Ron Currie - July 08

 
 

Ron Currie Jr. was one of the very first authors on my list of author’s I’d like

to interview for this segment on the website, primarily because his new book, Everything Matters! (Viking Books, June 2009) is one of my favorite titles this year; especially impressive, given that this is his debut novel.  You can read my full review of Everything Matters! here, and here comes the Ron Currie Jr. Interview:

 

Drew:

What writers would you say have most influenced you?

 

Ron:

Tracing influence is such a tricky thing.  I'm the type of writer who can be influenced by anything I happen to be reading at a given moment; often if I'm in the midst of a good, compelling read I'll find that author's style or themes sort of leeching into my own work.  Also, when I answer the question about influences I realize that the names I offer aren't necessarily of those writers whose work has influenced my own, so much as those writers whose work I simply admire.  The two may be one and the same, but I'm not certain of that.  Any event, some of my favorites writers (and perhaps not coincidentally the names of some of these people have come up in reviews and/or discussions of my own books) include David Foster Wallace, George Saunders, Max Apple, Raymond Carver, Kurt Vonnegut, Hunter Thompson, Lorrie Moore, Kelly Link, T.C. Boyle...I could go on, but I won't.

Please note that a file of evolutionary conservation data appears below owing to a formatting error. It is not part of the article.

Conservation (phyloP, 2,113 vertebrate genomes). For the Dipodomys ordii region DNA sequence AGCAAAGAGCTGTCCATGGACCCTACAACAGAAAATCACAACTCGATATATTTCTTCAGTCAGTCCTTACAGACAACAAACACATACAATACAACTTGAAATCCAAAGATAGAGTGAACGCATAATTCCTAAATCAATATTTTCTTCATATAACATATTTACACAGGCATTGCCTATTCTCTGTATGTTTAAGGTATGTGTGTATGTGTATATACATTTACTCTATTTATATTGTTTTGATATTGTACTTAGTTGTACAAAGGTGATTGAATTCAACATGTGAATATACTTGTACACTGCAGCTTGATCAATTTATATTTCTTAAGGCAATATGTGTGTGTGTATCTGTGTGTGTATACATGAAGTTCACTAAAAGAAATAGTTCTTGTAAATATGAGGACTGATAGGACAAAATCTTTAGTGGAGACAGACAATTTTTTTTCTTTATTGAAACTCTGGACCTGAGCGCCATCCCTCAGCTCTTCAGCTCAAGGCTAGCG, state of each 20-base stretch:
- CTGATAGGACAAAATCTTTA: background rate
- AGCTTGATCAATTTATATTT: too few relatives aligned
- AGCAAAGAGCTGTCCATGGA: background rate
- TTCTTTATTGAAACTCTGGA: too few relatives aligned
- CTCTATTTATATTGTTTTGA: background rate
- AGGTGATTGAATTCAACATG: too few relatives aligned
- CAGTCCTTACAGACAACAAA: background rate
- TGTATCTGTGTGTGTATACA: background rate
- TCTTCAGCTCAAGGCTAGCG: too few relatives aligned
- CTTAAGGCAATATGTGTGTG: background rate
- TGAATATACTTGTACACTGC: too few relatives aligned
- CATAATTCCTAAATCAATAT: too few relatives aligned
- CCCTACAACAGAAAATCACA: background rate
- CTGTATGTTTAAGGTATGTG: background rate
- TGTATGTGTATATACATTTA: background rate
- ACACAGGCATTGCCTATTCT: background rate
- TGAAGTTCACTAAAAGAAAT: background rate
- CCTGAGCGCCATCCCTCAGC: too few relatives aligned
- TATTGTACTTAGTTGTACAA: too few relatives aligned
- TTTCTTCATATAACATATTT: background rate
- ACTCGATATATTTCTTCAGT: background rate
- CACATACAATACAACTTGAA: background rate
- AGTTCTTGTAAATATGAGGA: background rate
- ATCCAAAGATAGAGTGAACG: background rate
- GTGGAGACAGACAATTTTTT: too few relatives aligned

Drew: 

What is your literary guilty pleasure?

 Ron:

Television. 

 

Drew:

Would you describe yourself as a fatalist, or do our choices change the nature of the future?

 Ron:

I certainly don't believe in fate.  The second part of the question seems to imply that our choices change the the future in a positive way (perhaps I'm misreading it, but that's what I'm picking up), and most days I don't subscribe to that notion, either.  To my view, as a species we have what seems to be a hardwired, biological compulsion to fuck things up.  We just can't help ourselves.  Which is not to say there aren't plenty of people out there doing good work, making things better on both the macro- and micro- scales.  But I think overall the record indicates that we're not nearly as good as we'd like to think we are, and one of the themes of Everything Matters! is, I think, how to find and lay claim to relevance and meaning within the context of the seemingly inescapable gloom we inflict upon ourselves.  Junior, our protagonist, finally figures this out after much heartache.  I wish I could say the same for myself, but alas, writing fiction should never be mistaken for therapy.